Its policies drifting away amid a frantic struggle to rescue them, the White House seems to have nothing to offer except propaganda. Consumed by revolutionary flames in the Middle East, the war in Afghanistan is drifting even further off the front pages than it already was. As if to remind Americans before the shock, or possibly as a warning to policy-makers in Washington, Lt. Gen. David Rodriguez brought the conflict back into view by forecasting the Taliban’s spring offensive.
“This year... they will come back with a different kind of strategy,” Rodriguez, an Iraq-war veteran and General David Petraeus’s deputy in Afghanistan, explained of theoretical hit squads. “They will not be as direct in their confrontations as they were last year.”
However, the man in charge of day-to-day military operations might want to let his politically-savvy superior handle the media duties. Warning of another bloody summer while simultaneously trying to boost public confidence, Rodriguez makes the nice little claim that America doesn’t need Pakistan to move into North Waziristan.
Presuming that the Taliban’s safe havens don’t become “significantly worse,” the general believes that the absence of a South Waziristan-like invasion “is not a mission-stopper in my mind.”
Why Rodriguez thought he could persuade anyone with this argument isn’t exactly clear. Before today, Pakistan’s continual sanctuary was viewed as a prime deal-breaker by Secretary of Defense Robert Gates and Joint Chief of Staff Michael Mullen. All three of President Barack Obama’s reviews placed a heavy burden on Pakistan’s military cooperation in the Federally Administrated Tribal Areas (FATA), particularly North and South Waziristan. Though U.S. officials have backed off in recent months, they’ve done so more out of the realization that Islamabad has neither the economic means nor political will to launch the desired operations.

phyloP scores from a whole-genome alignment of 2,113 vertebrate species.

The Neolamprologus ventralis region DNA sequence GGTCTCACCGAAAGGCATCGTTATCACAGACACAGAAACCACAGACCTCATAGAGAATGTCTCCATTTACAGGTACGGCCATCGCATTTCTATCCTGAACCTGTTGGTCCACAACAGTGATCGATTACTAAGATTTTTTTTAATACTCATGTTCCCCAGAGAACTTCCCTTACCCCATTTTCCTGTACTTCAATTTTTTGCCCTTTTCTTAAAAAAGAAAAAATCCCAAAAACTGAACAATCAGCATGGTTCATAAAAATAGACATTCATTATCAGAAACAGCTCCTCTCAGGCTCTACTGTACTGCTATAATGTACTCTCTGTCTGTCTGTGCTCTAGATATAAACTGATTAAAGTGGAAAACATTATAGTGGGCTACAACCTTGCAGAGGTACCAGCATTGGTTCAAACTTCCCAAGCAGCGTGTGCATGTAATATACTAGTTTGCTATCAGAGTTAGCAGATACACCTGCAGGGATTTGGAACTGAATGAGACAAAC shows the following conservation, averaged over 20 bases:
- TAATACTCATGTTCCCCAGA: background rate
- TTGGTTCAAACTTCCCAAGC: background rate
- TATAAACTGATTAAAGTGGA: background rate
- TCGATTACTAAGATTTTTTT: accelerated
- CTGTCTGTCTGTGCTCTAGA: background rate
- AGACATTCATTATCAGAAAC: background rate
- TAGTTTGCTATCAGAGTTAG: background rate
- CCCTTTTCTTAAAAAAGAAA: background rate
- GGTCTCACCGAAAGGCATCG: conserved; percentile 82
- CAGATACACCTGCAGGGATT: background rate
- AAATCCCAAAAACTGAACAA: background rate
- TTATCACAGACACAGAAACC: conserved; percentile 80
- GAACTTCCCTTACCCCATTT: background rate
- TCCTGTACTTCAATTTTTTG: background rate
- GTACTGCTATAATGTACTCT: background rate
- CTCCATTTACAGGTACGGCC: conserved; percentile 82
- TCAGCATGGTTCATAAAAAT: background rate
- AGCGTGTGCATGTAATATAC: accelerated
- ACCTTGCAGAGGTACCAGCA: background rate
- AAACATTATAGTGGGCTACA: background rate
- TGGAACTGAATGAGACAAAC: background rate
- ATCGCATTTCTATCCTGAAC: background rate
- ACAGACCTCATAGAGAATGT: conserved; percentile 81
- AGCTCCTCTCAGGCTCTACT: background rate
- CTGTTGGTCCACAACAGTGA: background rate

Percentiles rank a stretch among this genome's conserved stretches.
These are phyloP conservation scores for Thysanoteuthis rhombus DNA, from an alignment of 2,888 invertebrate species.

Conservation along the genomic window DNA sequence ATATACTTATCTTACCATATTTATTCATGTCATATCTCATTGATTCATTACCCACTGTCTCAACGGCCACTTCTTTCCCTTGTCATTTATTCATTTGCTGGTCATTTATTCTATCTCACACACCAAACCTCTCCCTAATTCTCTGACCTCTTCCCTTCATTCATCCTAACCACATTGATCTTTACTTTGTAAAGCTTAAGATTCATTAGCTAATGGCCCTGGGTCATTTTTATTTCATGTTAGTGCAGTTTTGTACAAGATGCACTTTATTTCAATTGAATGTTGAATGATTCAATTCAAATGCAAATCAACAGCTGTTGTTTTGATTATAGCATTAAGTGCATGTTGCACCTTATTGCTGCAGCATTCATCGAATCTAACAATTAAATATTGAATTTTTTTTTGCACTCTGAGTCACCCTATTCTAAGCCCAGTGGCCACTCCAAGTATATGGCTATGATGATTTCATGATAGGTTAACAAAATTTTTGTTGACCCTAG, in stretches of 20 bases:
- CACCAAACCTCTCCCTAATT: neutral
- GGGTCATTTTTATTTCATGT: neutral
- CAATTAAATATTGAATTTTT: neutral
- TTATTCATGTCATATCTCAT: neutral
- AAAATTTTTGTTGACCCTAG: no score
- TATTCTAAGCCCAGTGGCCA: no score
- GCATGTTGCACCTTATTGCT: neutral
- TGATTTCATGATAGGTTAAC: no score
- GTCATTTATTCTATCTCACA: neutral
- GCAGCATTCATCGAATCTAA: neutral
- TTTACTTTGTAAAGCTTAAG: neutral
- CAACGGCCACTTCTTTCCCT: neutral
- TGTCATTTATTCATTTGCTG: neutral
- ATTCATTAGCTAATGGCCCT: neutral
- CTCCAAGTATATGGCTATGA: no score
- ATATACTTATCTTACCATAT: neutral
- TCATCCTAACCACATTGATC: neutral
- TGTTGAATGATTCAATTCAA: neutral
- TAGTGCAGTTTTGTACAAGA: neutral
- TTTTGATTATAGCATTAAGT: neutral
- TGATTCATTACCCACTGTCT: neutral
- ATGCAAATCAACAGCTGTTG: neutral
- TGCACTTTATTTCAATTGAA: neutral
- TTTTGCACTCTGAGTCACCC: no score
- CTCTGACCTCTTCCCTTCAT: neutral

One sentence after the other, U.S. officials (such as Vice President Joe Biden) claim that any decision is Pakistan’s alone, then call for action as soon as possible. This leads to a partial solution of Rodriguez’s U-turn.
Where he found the belief that he could fool people still isn’t clear, although his admission prolongs the war and thus increases his desperation. Enjoying relative freedom in Pakistan - whether in the FATA, Balochistan, or Karachi - the Taliban can continue to mount substantial offensives at least until 2014 and likely beyond. U.S. officials reportedly find silver lining in the Haqqani network’s concentration in North Waziristan, but this isn’t entirely true. A great deal of Taliban and TTP do use North Waziristan as a sanctuary, both before and after it received South Waziristan’s influx.
However, the Haqqani network and TTP in general is diversified throughout the FATA and can only be eliminated by a through, multi-agency campaign. The Haqqanis have been preparing for an invasion for last two years and have dispersed accordingly.
Displace North Waziristan when South Waziristan’s stability remains tenuous and the TTP will likely evade the blow as it did in the south. The Haqqanis will pop up somewhere new. Although they’re forced to cede territory, America faces a similar problem by settling for drones in counterinsurgency. This is mere counter-terrorism, a tactic rather than strategy. Were the Haqqani network and TTP’s ranks annihilated by drones, new groups will rise if the root problems of political and economic marginalization go unresolved.
Drones aren’t the answer when they leave Pakistan to do all of its own nation-building.
The reason why Rodriguez issued his remarks stems from accepting the fact that Islamabad lacks the means. Far from believing U.S. policy in Afghanistan can sustain active Pakistani sanctuaries, the general tried his hand at Petraeus’s game with a clever flick of propaganda. “You’re not breaking up with me, I’m breaking up with you.” But his comments only signal one thing - Pakistan has rejected an operation before July and Washington is already trying to spin its disappointment.
Come July, when Obama has no leeway to withdraw troops, the demand for Pakistani action will rise once more. So too will calls for U.S. operations, generating new tension between the two governments. This is just sloppy spin.
Now the war’s end appears even further off in the distance.